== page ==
Postoperatively, the chest tube was maintained on water seal for 48 h without an increase in output. Serial ultrasound exam demonstrated no re-accumulation of pleural fluid, and the chest tube was subsequently removed. At 1 year follow-up, he has no re-accumulation of pleural fluid, and no signs or symptoms of shunt malfunction.
Upon initial presentation, the right chest opacity on chest radiograph was initially thought to be related to valproate toxicity resulting in an eosinophilic effusion. Consistent with this diagnosis was the patient's depressed mental state and thrombocytopenia. When the chest tube was inserted, however, pleural fluid analysis was negative for eosinophils. Pleural fluid was transudative with mostly macrophage predominant cellularity and no evidence of malignant cells. The patient did not have symptoms of common etiologies for transudative effusions, such as congestive heart failure (no cardiomegaly on chest X-ray, no S3 on auscultation, no hepatomegaly, normal pulses and blood pressure), nephrotic syndrome (normal urine output, normal serum albumin, no peripheral edema), and liver failure (normal hepatic function tests, normal coagulation tests). Despite improved respiratory status following pleural drainage, the patient continued to have persistent clear fluid drainage from his chest tube at approximately 50 ml/h. Beta-2 transferrin was sent, and its positive result confirmed the diagnosis of CSF hydrothorax.
Thoracic complications of VP shunts have been previously outlined into three categories:[
The mechanism of CSF hydrothorax in children without VP shunt catheter displacement remains less clear. Migration of CSF from the peritoneal to the pleural cavity depends on two factors: Malabsorption of CSF in the peritoneal cavity and open communication between the peritoneal and the pleural cavities to enable intraperitoneal CSF to pass into the pleural cavity.[
Conduits for intrathoracic catheter migration traditionally have been suggested to involve congenital diaphragmatic hiatuses, such as the anterior foramen of Morgagni and the posterior foramen of Bochdalek.[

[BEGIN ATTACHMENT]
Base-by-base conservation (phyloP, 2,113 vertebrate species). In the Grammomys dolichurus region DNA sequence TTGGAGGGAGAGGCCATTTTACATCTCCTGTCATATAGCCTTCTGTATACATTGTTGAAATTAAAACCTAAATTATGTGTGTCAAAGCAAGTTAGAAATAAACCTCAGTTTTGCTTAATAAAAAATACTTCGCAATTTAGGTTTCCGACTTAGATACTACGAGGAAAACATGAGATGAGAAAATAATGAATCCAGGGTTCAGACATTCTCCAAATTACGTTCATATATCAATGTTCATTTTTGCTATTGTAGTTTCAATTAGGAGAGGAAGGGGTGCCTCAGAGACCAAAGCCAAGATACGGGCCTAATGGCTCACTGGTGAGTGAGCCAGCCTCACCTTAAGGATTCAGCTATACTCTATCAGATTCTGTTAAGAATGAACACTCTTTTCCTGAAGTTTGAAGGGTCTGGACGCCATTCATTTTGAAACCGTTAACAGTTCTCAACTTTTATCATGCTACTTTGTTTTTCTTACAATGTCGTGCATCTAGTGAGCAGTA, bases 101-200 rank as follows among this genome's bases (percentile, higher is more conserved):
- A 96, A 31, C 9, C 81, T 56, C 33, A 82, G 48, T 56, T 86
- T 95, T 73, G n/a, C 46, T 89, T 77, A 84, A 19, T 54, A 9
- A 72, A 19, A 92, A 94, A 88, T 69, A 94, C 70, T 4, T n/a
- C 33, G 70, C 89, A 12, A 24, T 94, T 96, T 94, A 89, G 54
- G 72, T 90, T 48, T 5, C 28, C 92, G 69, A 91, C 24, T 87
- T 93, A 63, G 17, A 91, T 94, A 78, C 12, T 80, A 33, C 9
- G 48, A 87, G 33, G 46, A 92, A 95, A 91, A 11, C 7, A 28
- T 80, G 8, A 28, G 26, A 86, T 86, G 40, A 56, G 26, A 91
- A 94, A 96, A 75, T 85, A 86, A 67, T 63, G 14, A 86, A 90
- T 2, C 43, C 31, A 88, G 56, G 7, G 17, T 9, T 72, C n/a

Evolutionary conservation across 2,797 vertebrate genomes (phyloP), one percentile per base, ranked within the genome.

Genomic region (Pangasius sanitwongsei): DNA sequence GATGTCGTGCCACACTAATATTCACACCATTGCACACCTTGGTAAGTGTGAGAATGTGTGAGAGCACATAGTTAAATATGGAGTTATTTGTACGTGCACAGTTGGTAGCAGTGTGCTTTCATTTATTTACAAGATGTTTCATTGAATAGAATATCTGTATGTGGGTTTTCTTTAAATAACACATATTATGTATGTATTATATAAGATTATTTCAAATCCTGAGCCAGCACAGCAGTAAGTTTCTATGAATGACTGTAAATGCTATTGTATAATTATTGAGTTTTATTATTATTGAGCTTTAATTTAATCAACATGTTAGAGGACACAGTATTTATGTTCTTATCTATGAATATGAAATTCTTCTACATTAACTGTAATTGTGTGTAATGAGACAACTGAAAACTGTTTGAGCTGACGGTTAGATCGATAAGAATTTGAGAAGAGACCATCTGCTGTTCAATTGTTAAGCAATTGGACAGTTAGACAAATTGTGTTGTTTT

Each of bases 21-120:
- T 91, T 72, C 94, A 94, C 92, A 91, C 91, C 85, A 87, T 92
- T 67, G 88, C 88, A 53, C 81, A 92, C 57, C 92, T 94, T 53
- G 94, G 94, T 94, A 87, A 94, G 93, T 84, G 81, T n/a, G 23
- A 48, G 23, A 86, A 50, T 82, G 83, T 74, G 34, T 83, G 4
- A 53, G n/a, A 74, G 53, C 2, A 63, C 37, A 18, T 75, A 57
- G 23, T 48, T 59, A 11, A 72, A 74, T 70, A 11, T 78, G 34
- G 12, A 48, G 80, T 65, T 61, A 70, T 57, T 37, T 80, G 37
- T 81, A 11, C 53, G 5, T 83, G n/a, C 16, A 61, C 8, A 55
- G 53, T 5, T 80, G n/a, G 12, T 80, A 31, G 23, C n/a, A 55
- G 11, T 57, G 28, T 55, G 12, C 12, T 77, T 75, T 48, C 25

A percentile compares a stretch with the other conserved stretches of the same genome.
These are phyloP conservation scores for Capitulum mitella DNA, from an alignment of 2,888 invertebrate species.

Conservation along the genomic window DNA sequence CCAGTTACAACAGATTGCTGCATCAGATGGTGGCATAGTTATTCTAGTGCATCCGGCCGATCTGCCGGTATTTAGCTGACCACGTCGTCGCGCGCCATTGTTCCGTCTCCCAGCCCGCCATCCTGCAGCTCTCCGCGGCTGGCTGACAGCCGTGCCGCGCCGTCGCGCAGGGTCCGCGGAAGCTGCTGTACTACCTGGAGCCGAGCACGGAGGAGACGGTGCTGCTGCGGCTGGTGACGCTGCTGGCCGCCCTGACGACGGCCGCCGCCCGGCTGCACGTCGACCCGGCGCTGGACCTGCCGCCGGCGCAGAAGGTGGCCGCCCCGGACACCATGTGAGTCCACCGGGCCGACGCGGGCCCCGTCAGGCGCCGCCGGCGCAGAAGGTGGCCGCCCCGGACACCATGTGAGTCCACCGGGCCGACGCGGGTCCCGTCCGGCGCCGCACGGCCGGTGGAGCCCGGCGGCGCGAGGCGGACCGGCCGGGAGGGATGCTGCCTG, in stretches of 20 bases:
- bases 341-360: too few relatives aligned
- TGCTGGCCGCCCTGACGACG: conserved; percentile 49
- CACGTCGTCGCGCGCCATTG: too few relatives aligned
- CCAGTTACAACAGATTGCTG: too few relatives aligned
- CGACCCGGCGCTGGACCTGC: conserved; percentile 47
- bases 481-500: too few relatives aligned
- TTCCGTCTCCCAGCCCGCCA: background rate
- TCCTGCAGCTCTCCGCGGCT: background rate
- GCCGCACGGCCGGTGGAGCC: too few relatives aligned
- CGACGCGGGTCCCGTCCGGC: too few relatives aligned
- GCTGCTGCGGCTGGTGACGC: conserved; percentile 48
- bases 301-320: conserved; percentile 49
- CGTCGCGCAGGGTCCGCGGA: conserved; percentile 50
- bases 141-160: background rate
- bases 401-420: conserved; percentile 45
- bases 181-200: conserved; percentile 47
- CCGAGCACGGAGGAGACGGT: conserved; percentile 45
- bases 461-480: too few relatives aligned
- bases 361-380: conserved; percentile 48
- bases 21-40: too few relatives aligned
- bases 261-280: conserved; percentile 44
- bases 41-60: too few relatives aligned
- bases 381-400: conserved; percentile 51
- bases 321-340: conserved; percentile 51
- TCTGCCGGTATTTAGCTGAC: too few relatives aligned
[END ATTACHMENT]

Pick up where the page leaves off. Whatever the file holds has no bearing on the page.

In view of these mechanistic factors, a literature review of CSF hydrothorax in children without intrathoracic catheter migration was performed. A total of 11 pediatric cases of CSF hydrothorax without intrathoracic catheter migration were identified in the English literature [
Common presenting symptoms included ascites (N = 4) and inguinal hernia or hydrocele (N = 3). None of the patients with these symptoms had a history of shunt revision. It is widely accepted that very young children with poor abdominal re-absorptive capacity are susceptible to development of hydrocele or inguinal hernia following placement of VP shunt. While relatively little is known whether these presenting abdominal symptoms have any relation to CSF hydrothorax development, ascites appeared to occur mutually independent from inguinal hernia or hydrocele [
As reported in
A chest tube was placed in 5 of 11 cases (45%) for management of pleural effusion. Laterality of VP shunt was right-sided (82%), left-sided (9%), and not reported (9%). Pleural effusion developed in the right lung (82%), left lung (9%), and bilateral lungs (9%). While most VP shunts and resultant hydrothorax were right-sided, laterality of VP shunt did not overlap with concomitant hydrothorax when it occurred in the left.[
Final surgical treatment modalities ranged from ventriculo-atrial (VA) shunt placement (73%), reposition of peritoneal catheter (18%), and endoscopic choroid plexus coagulation (9%). Of eight patients in whom VA shunt was eventually placed, the catheter was externalized prior to VA shunt placement in two cases, and the peritoneal catheter was repositioned prior to VA shunt placement in one case. Externalization of a distal catheter may guide subsequent strategy for treatment, whether it is conversion to a VA shunt or replacement of the distal VP shunt catheter. Ventriculo-pleural shunt was attempted in one patient but subsequently had to be revised to a VA shunt. Further follow-up data may be useful for determination of long-term efficacy of various surgical revision modalities.
CSF hydrothorax is a rare but important complication of VP shunt placement in children without evidence of shunt migration or malfunction. Postulated mechanisms include limited peritoneal capacity to resorb CSF in children and microscopic communications present in congenital diaphragmatic hiatuses. In suspected cases, beta-2 transferrin assay and radionuclide tracer shunt series are useful diagnostic studies. CSF culture is commonly obtained to exclude infection. Thoracocentesis of pleural fluid or chest tube placement facilitates management of persistent pleural effusion. Externalization of the distal shunt catheter may resolve the hydrothorax and may guide subsequent treatment strategy.